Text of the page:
It was interesting to see the two coaches playing chess and testing out perceived weaknesses and strengths. Warren Gatland and Ewen McKenzie as front-row forwards would have had the IQ of an empty swimming pool but would be judged to be a little bit smarter as coaches and you could see what both were trying to do out on the field before the game started to change. Shaun Edwards is in Japan with Wales but they are using his blitz defence and most of his defensive concepts. The same concepts that won in Europe in the Six Nations but have failed against Australia on the last seven occasions.

When the press came from the Lions, when the conditions were dry, Quade Cooper got some runners, including the very useful Luke Morahan, away on the wide outside – and what I mean by the wide outside is one foot away from the touchline – with some wonderfully accurate and beautifully weighted long cut-out passes into the bread basket, where the recipient didn't have to hold or check or take the ball high or low.

If Queensland can expose them to that extent with half a team, what will happen in the Test series?

A lot depends on Cooper, who was very effective yesterday despite the usual quota of bloopers and howlers – he really did freeze the Lions press because they had no idea what he was going to do next.

Quite often, neither does Cooper, but he tested and probed and caused enough problems to give Deans problems with selection. This Lions series will be decided on whether Cooper plays or not.

McKenzie is old style and he does preach a fantastic brand of the game. He went old-style at the breakdown, where the Reds flooded numbers into the contact area and rucked past the ball carrier. They had quick ball whenever they wanted it, but there were too many mistakes in contact and the Lions scrambled well.

The Lions really should have taken advantage of some of the opportunities that they had. Alex Cuthbert should have scored from Tommy Bowe's dam-busting break from his own 22 but was surprisingly caught for pace and he had an unimpressive night.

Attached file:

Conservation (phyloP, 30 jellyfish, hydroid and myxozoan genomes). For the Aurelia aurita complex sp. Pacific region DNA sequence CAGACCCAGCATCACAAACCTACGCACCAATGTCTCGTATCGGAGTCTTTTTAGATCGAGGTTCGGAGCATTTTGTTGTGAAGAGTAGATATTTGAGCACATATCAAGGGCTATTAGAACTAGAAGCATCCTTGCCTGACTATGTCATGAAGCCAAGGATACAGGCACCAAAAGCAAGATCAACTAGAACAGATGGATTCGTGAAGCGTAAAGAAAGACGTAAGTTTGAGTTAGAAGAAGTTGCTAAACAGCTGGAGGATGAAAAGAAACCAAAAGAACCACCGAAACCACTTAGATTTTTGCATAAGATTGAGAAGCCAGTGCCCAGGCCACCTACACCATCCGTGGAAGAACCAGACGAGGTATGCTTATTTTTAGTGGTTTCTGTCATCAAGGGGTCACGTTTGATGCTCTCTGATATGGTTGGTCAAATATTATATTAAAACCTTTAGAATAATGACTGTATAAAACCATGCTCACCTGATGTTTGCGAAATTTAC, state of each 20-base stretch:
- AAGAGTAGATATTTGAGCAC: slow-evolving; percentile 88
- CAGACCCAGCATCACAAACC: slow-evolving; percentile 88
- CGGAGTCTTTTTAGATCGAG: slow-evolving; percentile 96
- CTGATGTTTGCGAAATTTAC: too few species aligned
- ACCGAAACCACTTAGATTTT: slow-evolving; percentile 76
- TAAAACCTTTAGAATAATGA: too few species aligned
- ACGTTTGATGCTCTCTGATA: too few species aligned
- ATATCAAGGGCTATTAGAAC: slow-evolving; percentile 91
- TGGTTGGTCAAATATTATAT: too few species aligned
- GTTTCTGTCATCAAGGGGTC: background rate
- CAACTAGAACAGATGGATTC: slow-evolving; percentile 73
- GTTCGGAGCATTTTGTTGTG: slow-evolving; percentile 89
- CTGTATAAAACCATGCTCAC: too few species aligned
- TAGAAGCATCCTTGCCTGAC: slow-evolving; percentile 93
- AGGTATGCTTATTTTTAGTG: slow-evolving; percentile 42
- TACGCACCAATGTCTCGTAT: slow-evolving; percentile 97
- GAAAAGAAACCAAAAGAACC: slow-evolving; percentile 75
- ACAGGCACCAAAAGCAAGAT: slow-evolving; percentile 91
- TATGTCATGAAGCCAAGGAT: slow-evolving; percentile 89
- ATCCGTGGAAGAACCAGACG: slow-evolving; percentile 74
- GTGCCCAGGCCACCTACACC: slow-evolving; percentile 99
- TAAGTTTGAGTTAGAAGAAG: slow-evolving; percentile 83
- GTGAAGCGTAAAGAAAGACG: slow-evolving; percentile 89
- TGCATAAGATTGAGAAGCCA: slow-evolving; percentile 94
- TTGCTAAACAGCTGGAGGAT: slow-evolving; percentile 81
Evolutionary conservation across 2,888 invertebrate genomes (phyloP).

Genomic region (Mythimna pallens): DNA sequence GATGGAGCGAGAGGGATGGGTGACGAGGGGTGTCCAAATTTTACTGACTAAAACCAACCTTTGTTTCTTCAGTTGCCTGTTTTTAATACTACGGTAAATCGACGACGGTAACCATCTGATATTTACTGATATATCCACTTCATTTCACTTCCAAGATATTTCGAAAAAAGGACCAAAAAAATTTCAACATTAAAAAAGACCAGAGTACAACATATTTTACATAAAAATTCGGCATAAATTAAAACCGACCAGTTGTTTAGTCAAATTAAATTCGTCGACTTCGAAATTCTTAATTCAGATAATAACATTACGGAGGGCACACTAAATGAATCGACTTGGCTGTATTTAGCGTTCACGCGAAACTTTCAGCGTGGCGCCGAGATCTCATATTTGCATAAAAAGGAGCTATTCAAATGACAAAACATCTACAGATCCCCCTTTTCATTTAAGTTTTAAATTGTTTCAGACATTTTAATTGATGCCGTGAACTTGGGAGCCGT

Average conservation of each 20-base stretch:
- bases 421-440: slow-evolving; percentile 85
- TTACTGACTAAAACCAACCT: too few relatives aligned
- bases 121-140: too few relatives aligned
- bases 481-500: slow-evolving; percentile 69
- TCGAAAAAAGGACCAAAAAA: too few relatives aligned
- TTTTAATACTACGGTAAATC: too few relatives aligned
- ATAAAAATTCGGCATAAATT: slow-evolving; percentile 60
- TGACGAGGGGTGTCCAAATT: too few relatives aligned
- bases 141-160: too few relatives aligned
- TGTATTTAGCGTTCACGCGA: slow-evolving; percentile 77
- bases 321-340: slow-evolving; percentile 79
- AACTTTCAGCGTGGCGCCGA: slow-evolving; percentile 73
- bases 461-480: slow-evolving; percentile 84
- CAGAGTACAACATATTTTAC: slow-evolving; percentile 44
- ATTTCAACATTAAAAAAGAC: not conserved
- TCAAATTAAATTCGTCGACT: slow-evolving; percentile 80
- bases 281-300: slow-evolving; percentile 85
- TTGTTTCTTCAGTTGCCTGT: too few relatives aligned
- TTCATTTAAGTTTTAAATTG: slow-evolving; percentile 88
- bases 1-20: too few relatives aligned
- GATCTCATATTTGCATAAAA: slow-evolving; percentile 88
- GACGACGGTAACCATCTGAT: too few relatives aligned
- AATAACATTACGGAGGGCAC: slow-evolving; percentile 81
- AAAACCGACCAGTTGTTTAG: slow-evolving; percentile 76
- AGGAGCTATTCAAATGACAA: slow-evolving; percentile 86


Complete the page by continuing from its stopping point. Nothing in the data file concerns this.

Due to a broken hand which will end Bowe's tour we don't know who will join George North as a Lions wing, with the metronomic Leigh Halfpenny a certainty at full back. Simon Zebo, who has a very good chance of the call-up, could even start in the Test series if his defence holds up.

It was interesting that Gatland kept his Welsh back row on the field for as long as possible and he kept Dan Lydiate, even though he was blowing hard, on for the full 80. The blindside was the top tackler with 13 and I will bet the house that he will start in the Test series with Toby Faletau and Sam Warburton.

The tour captain should have scored when he was put through by another barnstorming break by North. Lack of game-time and match-sharpness were the margins between dotting the ball down and being held up. He missed three or four tackles but he will improve and he will be the Test No 7, irrespective of how brilliant Sean O'Brien is.

Worryingly, there were only four Test players – Halfpenny, Brian O'Driscoll, Mike Phillips and Jamie Roberts – who didn't play last night. Injuries are already a huge factor. The Test team is taking shape but, even at this early stage, my money is on the Wallabies on a tour that nobody has fully bought into yet.